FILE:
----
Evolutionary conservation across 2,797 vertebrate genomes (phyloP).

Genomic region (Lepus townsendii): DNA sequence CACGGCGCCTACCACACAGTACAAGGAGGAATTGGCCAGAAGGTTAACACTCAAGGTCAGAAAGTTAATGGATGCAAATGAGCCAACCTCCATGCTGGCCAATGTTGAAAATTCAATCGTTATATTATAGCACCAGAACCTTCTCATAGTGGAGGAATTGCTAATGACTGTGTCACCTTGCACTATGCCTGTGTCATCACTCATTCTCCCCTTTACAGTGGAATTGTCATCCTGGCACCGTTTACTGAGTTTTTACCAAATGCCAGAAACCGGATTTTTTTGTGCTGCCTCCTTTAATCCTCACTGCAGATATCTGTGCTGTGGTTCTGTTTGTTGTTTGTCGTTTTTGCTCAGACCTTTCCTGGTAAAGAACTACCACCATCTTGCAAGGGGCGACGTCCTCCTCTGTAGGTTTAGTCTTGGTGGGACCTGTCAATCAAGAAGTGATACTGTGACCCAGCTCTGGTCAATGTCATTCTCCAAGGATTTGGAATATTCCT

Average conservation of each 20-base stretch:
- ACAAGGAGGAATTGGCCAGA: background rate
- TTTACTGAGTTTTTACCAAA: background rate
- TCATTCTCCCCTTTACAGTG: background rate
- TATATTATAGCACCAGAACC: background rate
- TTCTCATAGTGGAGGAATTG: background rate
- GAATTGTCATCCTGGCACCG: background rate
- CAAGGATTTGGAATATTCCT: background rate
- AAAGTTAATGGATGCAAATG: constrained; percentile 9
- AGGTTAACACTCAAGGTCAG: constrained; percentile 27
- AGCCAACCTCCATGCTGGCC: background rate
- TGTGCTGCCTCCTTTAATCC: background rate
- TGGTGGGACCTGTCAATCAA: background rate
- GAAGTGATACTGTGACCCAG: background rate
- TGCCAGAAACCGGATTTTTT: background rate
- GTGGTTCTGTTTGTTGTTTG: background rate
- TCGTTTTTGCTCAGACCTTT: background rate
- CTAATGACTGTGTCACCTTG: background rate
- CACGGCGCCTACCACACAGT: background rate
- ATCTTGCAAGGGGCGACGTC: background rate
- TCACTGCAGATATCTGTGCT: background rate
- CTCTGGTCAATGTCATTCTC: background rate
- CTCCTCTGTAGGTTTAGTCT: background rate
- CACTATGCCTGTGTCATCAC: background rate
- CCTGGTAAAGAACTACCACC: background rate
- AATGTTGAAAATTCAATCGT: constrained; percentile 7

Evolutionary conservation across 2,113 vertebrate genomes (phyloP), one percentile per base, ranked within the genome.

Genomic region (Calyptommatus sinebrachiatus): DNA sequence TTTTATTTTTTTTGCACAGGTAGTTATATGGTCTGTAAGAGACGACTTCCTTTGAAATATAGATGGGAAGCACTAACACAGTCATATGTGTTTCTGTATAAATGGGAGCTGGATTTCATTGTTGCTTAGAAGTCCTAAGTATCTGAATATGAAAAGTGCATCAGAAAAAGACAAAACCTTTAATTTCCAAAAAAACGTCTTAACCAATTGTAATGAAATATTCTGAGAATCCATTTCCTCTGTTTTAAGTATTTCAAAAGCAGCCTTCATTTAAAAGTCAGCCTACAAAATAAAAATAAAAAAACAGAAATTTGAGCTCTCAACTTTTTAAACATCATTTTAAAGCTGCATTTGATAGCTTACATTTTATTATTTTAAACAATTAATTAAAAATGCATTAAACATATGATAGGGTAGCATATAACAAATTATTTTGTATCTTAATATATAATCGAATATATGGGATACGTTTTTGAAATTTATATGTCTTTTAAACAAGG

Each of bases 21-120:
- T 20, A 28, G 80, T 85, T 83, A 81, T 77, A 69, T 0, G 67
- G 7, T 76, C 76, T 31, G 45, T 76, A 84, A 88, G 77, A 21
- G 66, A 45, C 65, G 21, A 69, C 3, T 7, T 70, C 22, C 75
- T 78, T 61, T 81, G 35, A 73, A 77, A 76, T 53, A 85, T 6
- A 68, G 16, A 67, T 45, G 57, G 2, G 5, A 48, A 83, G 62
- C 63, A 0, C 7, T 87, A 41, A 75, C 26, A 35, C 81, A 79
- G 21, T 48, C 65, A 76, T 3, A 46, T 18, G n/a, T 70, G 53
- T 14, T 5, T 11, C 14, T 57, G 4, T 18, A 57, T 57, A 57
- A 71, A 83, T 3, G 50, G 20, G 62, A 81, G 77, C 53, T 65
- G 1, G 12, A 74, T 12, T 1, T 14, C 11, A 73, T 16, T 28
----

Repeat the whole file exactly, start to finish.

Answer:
Evolutionary conservation across 2,797 vertebrate genomes (phyloP).

Genomic region (Lepus townsendii): DNA sequence CACGGCGCCTACCACACAGTACAAGGAGGAATTGGCCAGAAGGTTAACACTCAAGGTCAGAAAGTTAATGGATGCAAATGAGCCAACCTCCATGCTGGCCAATGTTGAAAATTCAATCGTTATATTATAGCACCAGAACCTTCTCATAGTGGAGGAATTGCTAATGACTGTGTCACCTTGCACTATGCCTGTGTCATCACTCATTCTCCCCTTTACAGTGGAATTGTCATCCTGGCACCGTTTACTGAGTTTTTACCAAATGCCAGAAACCGGATTTTTTTGTGCTGCCTCCTTTAATCCTCACTGCAGATATCTGTGCTGTGGTTCTGTTTGTTGTTTGTCGTTTTTGCTCAGACCTTTCCTGGTAAAGAACTACCACCATCTTGCAAGGGGCGACGTCCTCCTCTGTAGGTTTAGTCTTGGTGGGACCTGTCAATCAAGAAGTGATACTGTGACCCAGCTCTGGTCAATGTCATTCTCCAAGGATTTGGAATATTCCT

Average conservation of each 20-base stretch:
- ACAAGGAGGAATTGGCCAGA: background rate
- TTTACTGAGTTTTTACCAAA: background rate
- TCATTCTCCCCTTTACAGTG: background rate
- TATATTATAGCACCAGAACC: background rate
- TTCTCATAGTGGAGGAATTG: background rate
- GAATTGTCATCCTGGCACCG: background rate
- CAAGGATTTGGAATATTCCT: background rate
- AAAGTTAATGGATGCAAATG: constrained; percentile 9
- AGGTTAACACTCAAGGTCAG: constrained; percentile 27
- AGCCAACCTCCATGCTGGCC: background rate
- TGTGCTGCCTCCTTTAATCC: background rate
- TGGTGGGACCTGTCAATCAA: background rate
- GAAGTGATACTGTGACCCAG: background rate
- TGCCAGAAACCGGATTTTTT: background rate
- GTGGTTCTGTTTGTTGTTTG: background rate
- TCGTTTTTGCTCAGACCTTT: background rate
- CTAATGACTGTGTCACCTTG: background rate
- CACGGCGCCTACCACACAGT: background rate
- ATCTTGCAAGGGGCGACGTC: background rate
- TCACTGCAGATATCTGTGCT: background rate
- CTCTGGTCAATGTCATTCTC: background rate
- CTCCTCTGTAGGTTTAGTCT: background rate
- CACTATGCCTGTGTCATCAC: background rate
- CCTGGTAAAGAACTACCACC: background rate
- AATGTTGAAAATTCAATCGT: constrained; percentile 7

Evolutionary conservation across 2,113 vertebrate genomes (phyloP), one percentile per base, ranked within the genome.

Genomic region (Calyptommatus sinebrachiatus): DNA sequence TTTTATTTTTTTTGCACAGGTAGTTATATGGTCTGTAAGAGACGACTTCCTTTGAAATATAGATGGGAAGCACTAACACAGTCATATGTGTTTCTGTATAAATGGGAGCTGGATTTCATTGTTGCTTAGAAGTCCTAAGTATCTGAATATGAAAAGTGCATCAGAAAAAGACAAAACCTTTAATTTCCAAAAAAACGTCTTAACCAATTGTAATGAAATATTCTGAGAATCCATTTCCTCTGTTTTAAGTATTTCAAAAGCAGCCTTCATTTAAAAGTCAGCCTACAAAATAAAAATAAAAAAACAGAAATTTGAGCTCTCAACTTTTTAAACATCATTTTAAAGCTGCATTTGATAGCTTACATTTTATTATTTTAAACAATTAATTAAAAATGCATTAAACATATGATAGGGTAGCATATAACAAATTATTTTGTATCTTAATATATAATCGAATATATGGGATACGTTTTTGAAATTTATATGTCTTTTAAACAAGG

Each of bases 21-120:
- T 20, A 28, G 80, T 85, T 83, A 81, T 77, A 69, T 0, G 67
- G 7, T 76, C 76, T 31, G 45, T 76, A 84, A 88, G 77, A 21
- G 66, A 45, C 65, G 21, A 69, C 3, T 7, T 70, C 22, C 75
- T 78, T 61, T 81, G 35, A 73, A 77, A 76, T 53, A 85, T 6
- A 68, G 16, A 67, T 45, G 57, G 2, G 5, A 48, A 83, G 62
- C 63, A 0, C 7, T 87, A 41, A 75, C 26, A 35, C 81, A 79
- G 21, T 48, C 65, A 76, T 3, A 46, T 18, G n/a, T 70, G 53
- T 14, T 5, T 11, C 14, T 57, G 4, T 18, A 57, T 57, A 57
- A 71, A 83, T 3, G 50, G 20, G 62, A 81, G 77, C 53, T 65
- G 1, G 12, A 74, T 12, T 1, T 14, C 11, A 73, T 16, T 28